Love’s Unblinking Stare-Down with Terror

It may seem strange that on the first Sunday of Advent, a season we equate with joy by recalling the first coming of Christ, that our mass readings dwell on the second coming and the terror some may face as a result. These readings remind us there are two ways people will face the end of this age as we know it: with fear and hate or with courage and love.

Many things reported in our newspapers seem to indicate the end of this age is near. These reports include accounts of terrorists attempting to act as instruments of that end. They’ve chosen fear and hate as weapons to bolster their image as God’s avengers. This goes against everything we are taught as Christ’s followers. This Sunday’s readings indicate that just as God came into this world using love to save us from ourselves, he also taught us to put on the armor of blamelessness to ensure our security against the evils of our age. Our first reading from Jeremiah (Jer 33:14-16) tells of the Advent of a righteous king who would model that behavior.

“The days are coming, says the LORD, when I will fulfill the promise I made to the house of Israel and Judah. In those days, in that time, I will raise up for David a just shoot; he shall do what is right and just in the land. In those days Judah shall be safe and Jerusalem shall dwell secure.”

Of course we know security is a rare commodity around the world today. With the recent bombings in Paris and promises by ISIS terrorists of more to come, it’s hard to see adopting love as an effective survival tactic. Yet our second reading from Paul’s letter to the Thessalonians (1 Thes 3:12—4:2) advises just that:

“May the Lord make you increase and abound in love for one another and for all, just as we have for you, so as to strengthen your hearts, to be blameless in holiness before our God and Father at the coming of our Lord Jesus with all his holy ones.”

Sure, that’s easy to buy when we’re reading it during the serenity of a mass, but what about when explosions are ringing in our ears and people are dying all around us, as happened in those Paris attacks? Survivors reported witnessing many people staying with dying loved ones when they could have fled the scene and saved their own lives. This is not new. As more such atrocities happen, we will read of more such acts of unselfish love and courage. Such courage is inspiring and the more such accounts we learn about, the more it will instill the attitude of readiness when our time comes to face God. In this twisted way, terrorists have done us a favor by revealing the spirit of God alive and well in His faithful ones. This will help us take to heart what Christ taught his disciples in Sunday’s Gospel reading from Luke (Lk 21:25-28, 34-36):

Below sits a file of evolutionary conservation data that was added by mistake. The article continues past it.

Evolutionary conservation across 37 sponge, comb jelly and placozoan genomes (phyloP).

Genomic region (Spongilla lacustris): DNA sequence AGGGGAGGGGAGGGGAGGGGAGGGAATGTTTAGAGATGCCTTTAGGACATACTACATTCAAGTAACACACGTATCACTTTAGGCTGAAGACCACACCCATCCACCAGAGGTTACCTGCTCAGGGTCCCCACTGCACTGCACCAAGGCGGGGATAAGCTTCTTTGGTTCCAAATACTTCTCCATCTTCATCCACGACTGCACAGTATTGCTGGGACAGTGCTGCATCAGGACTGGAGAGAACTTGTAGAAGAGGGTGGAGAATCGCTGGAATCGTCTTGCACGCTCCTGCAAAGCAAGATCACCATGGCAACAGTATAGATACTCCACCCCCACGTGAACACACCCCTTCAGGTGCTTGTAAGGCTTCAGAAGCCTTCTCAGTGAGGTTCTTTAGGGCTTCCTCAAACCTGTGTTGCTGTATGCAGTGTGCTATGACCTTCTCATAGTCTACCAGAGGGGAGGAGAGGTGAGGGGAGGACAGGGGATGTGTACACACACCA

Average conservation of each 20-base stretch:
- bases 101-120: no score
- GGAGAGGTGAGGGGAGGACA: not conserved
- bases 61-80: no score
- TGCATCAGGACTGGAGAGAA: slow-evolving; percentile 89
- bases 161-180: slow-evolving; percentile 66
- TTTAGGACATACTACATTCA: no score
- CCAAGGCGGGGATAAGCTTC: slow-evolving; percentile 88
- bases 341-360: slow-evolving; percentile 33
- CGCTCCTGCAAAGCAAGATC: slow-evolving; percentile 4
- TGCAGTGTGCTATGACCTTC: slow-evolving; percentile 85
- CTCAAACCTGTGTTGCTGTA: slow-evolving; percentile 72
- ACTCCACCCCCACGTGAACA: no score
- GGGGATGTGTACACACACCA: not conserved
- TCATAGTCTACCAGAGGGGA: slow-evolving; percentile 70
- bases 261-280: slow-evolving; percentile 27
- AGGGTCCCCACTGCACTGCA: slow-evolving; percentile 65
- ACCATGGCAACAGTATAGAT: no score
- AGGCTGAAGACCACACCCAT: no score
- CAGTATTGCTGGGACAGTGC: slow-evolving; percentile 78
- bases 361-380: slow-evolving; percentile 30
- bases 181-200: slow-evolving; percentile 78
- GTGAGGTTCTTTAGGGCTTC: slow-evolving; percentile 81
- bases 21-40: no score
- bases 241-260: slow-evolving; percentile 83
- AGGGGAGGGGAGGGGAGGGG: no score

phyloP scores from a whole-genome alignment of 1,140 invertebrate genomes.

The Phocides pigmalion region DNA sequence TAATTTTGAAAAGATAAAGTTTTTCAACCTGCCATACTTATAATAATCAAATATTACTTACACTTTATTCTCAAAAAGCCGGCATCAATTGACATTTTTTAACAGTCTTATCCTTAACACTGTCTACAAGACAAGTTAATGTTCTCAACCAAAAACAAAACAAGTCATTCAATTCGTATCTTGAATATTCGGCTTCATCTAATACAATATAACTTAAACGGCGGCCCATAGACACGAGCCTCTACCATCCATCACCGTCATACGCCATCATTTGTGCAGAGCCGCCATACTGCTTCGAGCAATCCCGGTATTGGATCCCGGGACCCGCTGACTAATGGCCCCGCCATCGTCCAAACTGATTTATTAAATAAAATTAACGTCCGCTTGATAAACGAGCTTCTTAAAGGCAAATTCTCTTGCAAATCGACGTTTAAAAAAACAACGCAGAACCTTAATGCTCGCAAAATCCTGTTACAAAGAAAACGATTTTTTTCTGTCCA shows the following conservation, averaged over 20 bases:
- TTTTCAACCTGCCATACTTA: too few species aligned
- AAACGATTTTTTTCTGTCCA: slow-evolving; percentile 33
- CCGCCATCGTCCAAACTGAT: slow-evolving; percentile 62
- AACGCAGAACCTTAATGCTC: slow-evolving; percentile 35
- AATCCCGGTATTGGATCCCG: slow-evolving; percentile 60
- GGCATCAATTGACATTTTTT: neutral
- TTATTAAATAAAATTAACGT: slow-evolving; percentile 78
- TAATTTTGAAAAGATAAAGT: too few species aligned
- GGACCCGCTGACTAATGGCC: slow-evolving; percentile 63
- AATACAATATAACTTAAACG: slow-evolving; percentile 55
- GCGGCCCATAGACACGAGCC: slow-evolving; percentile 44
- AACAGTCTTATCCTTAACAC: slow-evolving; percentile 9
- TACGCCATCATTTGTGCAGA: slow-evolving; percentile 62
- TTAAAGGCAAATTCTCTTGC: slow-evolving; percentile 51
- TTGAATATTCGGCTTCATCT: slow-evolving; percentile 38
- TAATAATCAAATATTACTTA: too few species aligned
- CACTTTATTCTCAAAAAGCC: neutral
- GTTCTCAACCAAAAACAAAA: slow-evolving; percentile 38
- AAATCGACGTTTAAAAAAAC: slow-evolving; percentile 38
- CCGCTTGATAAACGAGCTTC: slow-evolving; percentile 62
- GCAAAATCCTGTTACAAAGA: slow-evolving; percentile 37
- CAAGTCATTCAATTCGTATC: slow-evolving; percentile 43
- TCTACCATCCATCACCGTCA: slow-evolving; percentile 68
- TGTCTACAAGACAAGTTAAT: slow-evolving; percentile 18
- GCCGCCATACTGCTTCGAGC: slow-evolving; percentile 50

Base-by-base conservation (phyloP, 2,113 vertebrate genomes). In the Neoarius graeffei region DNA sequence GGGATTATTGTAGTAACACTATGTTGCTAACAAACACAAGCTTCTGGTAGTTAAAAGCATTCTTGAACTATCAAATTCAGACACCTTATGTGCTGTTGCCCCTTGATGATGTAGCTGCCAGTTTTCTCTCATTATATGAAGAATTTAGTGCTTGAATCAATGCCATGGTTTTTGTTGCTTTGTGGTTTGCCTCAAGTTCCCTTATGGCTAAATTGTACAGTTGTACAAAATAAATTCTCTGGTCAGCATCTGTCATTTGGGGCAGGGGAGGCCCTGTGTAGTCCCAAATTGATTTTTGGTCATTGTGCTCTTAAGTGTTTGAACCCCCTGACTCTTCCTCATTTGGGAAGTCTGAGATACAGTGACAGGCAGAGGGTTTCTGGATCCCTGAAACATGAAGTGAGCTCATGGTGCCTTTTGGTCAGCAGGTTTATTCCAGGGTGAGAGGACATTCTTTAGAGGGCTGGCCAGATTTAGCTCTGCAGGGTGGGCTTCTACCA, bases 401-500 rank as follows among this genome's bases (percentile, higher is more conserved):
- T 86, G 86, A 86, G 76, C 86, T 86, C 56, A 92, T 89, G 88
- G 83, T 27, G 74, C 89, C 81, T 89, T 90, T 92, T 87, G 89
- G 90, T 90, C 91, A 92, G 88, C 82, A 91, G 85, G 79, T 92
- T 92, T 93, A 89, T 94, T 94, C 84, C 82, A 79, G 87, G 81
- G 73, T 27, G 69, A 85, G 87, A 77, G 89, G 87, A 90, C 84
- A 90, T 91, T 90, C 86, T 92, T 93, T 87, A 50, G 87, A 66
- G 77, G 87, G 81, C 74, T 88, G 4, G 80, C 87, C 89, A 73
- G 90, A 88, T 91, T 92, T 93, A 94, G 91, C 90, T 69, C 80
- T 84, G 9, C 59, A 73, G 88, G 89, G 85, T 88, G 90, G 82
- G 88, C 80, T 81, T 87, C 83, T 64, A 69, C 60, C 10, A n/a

“Beware that your hearts do not become drowsy from carousing and drunkenness and the anxieties of daily life, and that day catch you by surprise like a trap. For that day will assault everyone who lives on the face of the earth. Be vigilant at all times and pray that you have the strength to escape the tribulations that are imminent and to stand before the Son of Man.”

I aspire to grow spiritually to be like those brave survivors in Paris who stayed by the side of their loved ones as the end of their world seemed imminent. They now have the contentment of knowing and showing how to welcome Christ as he ushers in a new beginning. I pray for the love and courage to meet that Advent.


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